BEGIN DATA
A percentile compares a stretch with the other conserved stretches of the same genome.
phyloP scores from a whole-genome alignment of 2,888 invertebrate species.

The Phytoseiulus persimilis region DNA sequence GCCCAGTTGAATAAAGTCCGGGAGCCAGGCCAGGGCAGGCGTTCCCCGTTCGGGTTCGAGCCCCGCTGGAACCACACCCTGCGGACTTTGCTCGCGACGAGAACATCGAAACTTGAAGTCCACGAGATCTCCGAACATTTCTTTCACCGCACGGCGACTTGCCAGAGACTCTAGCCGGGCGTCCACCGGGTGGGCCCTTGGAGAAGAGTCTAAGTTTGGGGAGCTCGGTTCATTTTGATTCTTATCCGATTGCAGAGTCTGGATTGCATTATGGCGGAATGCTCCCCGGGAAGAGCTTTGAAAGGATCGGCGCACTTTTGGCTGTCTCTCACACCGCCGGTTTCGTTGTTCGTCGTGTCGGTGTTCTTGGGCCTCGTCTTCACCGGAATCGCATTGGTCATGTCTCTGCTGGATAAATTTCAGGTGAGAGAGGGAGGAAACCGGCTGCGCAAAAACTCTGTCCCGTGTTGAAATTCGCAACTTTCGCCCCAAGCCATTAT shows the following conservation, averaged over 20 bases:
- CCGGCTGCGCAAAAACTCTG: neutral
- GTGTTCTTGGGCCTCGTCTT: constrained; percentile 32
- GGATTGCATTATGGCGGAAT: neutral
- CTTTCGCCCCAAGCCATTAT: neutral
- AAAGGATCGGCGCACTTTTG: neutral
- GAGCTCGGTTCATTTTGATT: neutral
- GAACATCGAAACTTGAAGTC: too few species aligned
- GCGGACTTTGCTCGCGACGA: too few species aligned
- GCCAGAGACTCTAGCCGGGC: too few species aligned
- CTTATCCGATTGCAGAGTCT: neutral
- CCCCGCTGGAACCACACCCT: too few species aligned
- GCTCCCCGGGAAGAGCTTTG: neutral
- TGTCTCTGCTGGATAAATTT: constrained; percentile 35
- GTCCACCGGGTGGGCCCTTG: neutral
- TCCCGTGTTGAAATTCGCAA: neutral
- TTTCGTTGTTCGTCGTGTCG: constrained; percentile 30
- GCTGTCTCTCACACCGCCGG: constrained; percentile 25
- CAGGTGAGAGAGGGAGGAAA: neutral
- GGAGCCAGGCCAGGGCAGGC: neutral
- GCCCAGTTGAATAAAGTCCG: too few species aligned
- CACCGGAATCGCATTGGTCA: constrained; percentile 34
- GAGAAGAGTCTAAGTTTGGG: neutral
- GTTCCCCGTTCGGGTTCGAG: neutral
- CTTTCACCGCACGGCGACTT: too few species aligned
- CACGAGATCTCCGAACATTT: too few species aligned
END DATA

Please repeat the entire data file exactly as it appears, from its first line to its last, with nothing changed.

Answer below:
A percentile compares a stretch with the other conserved stretches of the same genome.
phyloP scores from a whole-genome alignment of 2,888 invertebrate species.

The Phytoseiulus persimilis region DNA sequence GCCCAGTTGAATAAAGTCCGGGAGCCAGGCCAGGGCAGGCGTTCCCCGTTCGGGTTCGAGCCCCGCTGGAACCACACCCTGCGGACTTTGCTCGCGACGAGAACATCGAAACTTGAAGTCCACGAGATCTCCGAACATTTCTTTCACCGCACGGCGACTTGCCAGAGACTCTAGCCGGGCGTCCACCGGGTGGGCCCTTGGAGAAGAGTCTAAGTTTGGGGAGCTCGGTTCATTTTGATTCTTATCCGATTGCAGAGTCTGGATTGCATTATGGCGGAATGCTCCCCGGGAAGAGCTTTGAAAGGATCGGCGCACTTTTGGCTGTCTCTCACACCGCCGGTTTCGTTGTTCGTCGTGTCGGTGTTCTTGGGCCTCGTCTTCACCGGAATCGCATTGGTCATGTCTCTGCTGGATAAATTTCAGGTGAGAGAGGGAGGAAACCGGCTGCGCAAAAACTCTGTCCCGTGTTGAAATTCGCAACTTTCGCCCCAAGCCATTAT shows the following conservation, averaged over 20 bases:
- CCGGCTGCGCAAAAACTCTG: neutral
- GTGTTCTTGGGCCTCGTCTT: constrained; percentile 32
- GGATTGCATTATGGCGGAAT: neutral
- CTTTCGCCCCAAGCCATTAT: neutral
- AAAGGATCGGCGCACTTTTG: neutral
- GAGCTCGGTTCATTTTGATT: neutral
- GAACATCGAAACTTGAAGTC: too few species aligned
- GCGGACTTTGCTCGCGACGA: too few species aligned
- GCCAGAGACTCTAGCCGGGC: too few species aligned
- CTTATCCGATTGCAGAGTCT: neutral
- CCCCGCTGGAACCACACCCT: too few species aligned
- GCTCCCCGGGAAGAGCTTTG: neutral
- TGTCTCTGCTGGATAAATTT: constrained; percentile 35
- GTCCACCGGGTGGGCCCTTG: neutral
- TCCCGTGTTGAAATTCGCAA: neutral
- TTTCGTTGTTCGTCGTGTCG: constrained; percentile 30
- GCTGTCTCTCACACCGCCGG: constrained; percentile 25
- CAGGTGAGAGAGGGAGGAAA: neutral
- GGAGCCAGGCCAGGGCAGGC: neutral
- GCCCAGTTGAATAAAGTCCG: too few species aligned
- CACCGGAATCGCATTGGTCA: constrained; percentile 34
- GAGAAGAGTCTAAGTTTGGG: neutral
- GTTCCCCGTTCGGGTTCGAG: neutral
- CTTTCACCGCACGGCGACTT: too few species aligned
- CACGAGATCTCCGAACATTT: too few species aligned